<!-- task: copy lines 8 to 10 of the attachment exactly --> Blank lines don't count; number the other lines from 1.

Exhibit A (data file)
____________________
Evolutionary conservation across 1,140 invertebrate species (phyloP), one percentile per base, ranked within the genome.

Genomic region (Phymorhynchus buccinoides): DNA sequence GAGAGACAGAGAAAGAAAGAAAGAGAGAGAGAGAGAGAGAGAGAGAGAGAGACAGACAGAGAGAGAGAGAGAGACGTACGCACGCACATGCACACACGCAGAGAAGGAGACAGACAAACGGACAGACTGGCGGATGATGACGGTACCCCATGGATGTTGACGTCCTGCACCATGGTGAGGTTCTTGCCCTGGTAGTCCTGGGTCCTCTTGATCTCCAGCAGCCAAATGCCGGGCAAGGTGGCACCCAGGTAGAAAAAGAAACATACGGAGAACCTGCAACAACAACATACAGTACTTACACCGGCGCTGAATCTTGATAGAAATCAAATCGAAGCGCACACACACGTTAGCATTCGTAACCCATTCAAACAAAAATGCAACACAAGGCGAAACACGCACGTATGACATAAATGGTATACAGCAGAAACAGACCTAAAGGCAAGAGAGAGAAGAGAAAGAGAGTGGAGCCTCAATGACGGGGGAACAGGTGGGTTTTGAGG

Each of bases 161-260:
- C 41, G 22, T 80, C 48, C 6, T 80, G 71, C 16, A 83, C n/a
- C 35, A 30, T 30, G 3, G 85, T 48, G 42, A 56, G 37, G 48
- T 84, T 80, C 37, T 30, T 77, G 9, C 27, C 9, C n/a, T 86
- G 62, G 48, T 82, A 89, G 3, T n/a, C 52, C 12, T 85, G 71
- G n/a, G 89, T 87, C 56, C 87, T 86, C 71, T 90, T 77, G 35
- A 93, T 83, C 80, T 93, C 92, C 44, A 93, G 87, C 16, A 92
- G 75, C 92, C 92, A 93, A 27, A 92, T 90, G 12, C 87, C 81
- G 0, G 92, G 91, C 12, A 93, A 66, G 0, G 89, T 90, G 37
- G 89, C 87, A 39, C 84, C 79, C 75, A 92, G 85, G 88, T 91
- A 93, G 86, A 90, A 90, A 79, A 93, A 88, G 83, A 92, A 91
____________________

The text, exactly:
- G n/a, G 89, T 87, C 56, C 87, T 86, C 71, T 90, T 77, G 35
- A 93, T 83, C 80, T 93, C 92, C 44, A 93, G 87, C 16, A 92
- G 75, C 92, C 92, A 93, A 27, A 92, T 90, G 12, C 87, C 81